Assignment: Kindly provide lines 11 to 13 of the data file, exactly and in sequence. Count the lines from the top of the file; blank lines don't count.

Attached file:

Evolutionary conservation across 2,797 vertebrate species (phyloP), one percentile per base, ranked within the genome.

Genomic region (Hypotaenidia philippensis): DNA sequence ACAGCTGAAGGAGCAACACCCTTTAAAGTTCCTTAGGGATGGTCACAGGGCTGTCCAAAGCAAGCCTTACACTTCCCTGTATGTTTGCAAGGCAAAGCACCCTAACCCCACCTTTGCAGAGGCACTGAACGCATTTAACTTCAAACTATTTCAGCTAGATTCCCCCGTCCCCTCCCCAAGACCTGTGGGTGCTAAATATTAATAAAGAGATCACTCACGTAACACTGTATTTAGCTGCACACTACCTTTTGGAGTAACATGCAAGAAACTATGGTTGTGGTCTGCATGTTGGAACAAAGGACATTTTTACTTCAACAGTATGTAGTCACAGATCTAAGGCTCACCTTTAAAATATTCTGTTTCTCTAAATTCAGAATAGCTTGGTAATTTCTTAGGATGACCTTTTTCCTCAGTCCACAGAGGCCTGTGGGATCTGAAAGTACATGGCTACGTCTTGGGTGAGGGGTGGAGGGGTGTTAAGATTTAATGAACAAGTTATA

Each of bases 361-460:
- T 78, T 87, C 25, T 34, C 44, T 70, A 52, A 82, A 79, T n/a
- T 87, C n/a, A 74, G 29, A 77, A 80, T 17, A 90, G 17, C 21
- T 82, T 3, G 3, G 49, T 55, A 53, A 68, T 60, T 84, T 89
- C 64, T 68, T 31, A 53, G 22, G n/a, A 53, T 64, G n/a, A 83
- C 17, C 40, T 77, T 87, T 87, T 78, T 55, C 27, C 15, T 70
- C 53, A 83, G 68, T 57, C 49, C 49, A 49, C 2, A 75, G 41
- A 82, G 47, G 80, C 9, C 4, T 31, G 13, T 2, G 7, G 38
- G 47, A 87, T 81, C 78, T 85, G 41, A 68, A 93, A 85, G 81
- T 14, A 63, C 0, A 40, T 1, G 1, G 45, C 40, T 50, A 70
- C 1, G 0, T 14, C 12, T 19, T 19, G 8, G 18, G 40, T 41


- G 47, A 87, T 81, C 78, T 85, G 41, A 68, A 93, A 85, G 81
- T 14, A 63, C 0, A 40, T 1, G 1, G 45, C 40, T 50, A 70
- C 1, G 0, T 14, C 12, T 19, T 19, G 8, G 18, G 40, T 41